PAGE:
Fresh herbs can weave an extra dimension into our sensory experience with food unsustainable by meat and veggies alone.
But fresh herbs are expensive and often wither in the fridge too fast despite your intentions when you buy them.
If you’d like to try growing your own, this post is about four herbs that grow well in pots. I’ve grown them myself. They’re easy to care for and fill your kitchen with seductive aromas. You can also use them to infuse cooking oils or make salad dressings and homemade cleaning products.
Maybe you’ll even feel inspired to try cooking new dishes.
4 herbs that grow well in pots, indoors and out
Basil, oregano, thyme, and rosemary thrive in at least eight hours of full sunlight. They have similar watering and pruning requirements. And they go great together, especially if you love Italian food.
There are too many varieties of basil to choose from. Thai basil has gorgeous purple leaves and smells spicy and sweet. Boxwood basil grows compactly with small leaves that grow so fast you’ll be able to use it for a lot more than just cooking.
Oregano will punch you in the mouth if you overuse it. Pair it well with spices that complement its bite. By the way, its antimicrobial properties make it an excellent ingredient in a homemade all-purpose cleaner.
Thyme is a little sour and perfect for enhancing flavor in chicken, fish, and veggies. Be careful not to cook it for too long, or it’ll lose its potency. This post from Foodal explains how best to cook with thyme.
Rosemary leaves are thick and velvety but sticky with resin. It’s hard to strip the leaves off the stems if they’re sticking to your fingers. So rub a little olive oil on your fingertips first.
Keep rosemary plants at the perimeter of your favorite outdoor space to keep mosquitos away.
What you’ll need before you plant your herbs:
- Four 12” (about 30cm) pots with drainage holes
- Potting soil
- Plant food to encourage leaf growth
- Bone meal (optional)
I was taught to put bone meal and plant food in the hole first. Bone meal promotes root and leaf growth. Plant food will give the sprout an initial growth spurt.
These plants all thrive in at least eight hours of full sunlight. So if you’re growing them inside, be mindful of their location. Test the soil moisture by poking your finger into the dirt. If the top inch or so is dry, your plants need water.
If you use fertilizer, take care to get it in the soil but not on the leaves. Regular watering and pruning are sufficient aftercare. You don’t even need to pull weeds. Gardeners who enlist beneficial insects to fight pests say a few weeds help.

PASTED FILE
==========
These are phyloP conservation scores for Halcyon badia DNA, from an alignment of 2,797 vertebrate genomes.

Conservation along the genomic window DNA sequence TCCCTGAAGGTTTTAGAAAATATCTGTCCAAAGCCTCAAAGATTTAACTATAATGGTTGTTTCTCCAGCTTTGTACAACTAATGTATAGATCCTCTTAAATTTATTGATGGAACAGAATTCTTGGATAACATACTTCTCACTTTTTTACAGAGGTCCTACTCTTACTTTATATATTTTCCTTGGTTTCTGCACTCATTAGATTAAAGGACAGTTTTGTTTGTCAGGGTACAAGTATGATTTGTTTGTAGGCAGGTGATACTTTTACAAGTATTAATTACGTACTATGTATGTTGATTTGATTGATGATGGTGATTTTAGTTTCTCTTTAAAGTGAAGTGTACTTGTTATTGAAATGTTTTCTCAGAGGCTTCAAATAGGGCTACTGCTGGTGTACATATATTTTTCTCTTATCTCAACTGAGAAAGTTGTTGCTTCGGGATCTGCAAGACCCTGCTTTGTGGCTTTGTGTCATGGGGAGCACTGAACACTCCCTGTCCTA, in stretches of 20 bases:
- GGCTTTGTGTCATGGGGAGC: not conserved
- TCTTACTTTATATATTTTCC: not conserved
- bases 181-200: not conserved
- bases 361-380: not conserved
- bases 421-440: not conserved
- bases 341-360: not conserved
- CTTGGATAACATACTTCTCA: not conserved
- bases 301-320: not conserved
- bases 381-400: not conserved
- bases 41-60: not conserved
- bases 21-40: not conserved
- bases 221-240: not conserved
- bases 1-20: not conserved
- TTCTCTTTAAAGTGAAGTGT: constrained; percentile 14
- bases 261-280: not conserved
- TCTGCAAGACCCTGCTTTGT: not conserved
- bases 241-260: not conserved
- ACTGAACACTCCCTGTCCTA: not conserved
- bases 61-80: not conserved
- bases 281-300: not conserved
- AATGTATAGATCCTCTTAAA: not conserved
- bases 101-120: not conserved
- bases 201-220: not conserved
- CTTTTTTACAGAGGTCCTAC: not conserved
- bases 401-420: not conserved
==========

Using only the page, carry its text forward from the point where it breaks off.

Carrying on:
So … now what?
When you start harvesting homegrown herbs, let the kitchen experiments begin. Do it for science. Do it because it’s cheaper and makes your food more delicious. Do it because you can. Here’s a bonus recipe to kick off with.
Roasted veggies to top your favorite pasta
I made this recently, and the best way to describe the flavor is that it smells and tastes like summer. Buon appetito.
- 1 bulb of garlic, separated into cloves and skinned
- 1 red onion, halved and sliced into 1/2” pieces
- 2 tomatoes, halved and sliced into 1/2” pieces
- 1 medium-sized zucchini, sliced in half length-wise and cut into 1/2” pieces
- 1 sprig of rosemary, stripped
- 1 t of chopped fresh oregano
- ½ teaspoon chopped fresh thyme
- 2 tablespoons chopped fresh basil, divided
- 1 lemon, zested and quartered
- grated parmesan, romano, pecorino, or your favorite vegan alternative
- salt and pepper
- olive oil
- your favorite pasta
- Place your top oven rack in the highest position. Preheat the oven to 400 degrees. Line a baking sheet with aluminum foil or parchment paper.
- Toss cut onion, peeled garlic cloves, tomato, and zucchini with olive oil, salt, and pepper and spread in a single layer over the baking sheet.
- Bake on the top rack for 18 minutes, turning halfway through.
- Melt butter in the saucepan over low heat and squeeze the lemon quarters into it. Add a generous splash (or two) of your favorite white wine or cooking sherry and stir in herbs. Leave half of the basil to sprinkle on top.
- Toss sauce with cooked pasta, drizzling with olive oil if you like. Top with roasted veggies, remaining basil, lemon zest, and shredded cheese. Salt and pepper to taste.
How to use bone meal fertilizer for plants, Love the Garden.
Potted rosemary herbs: Caring for rosemary grown in containers, Gardening Know-How.
Growing thyme, Bonnie Plants.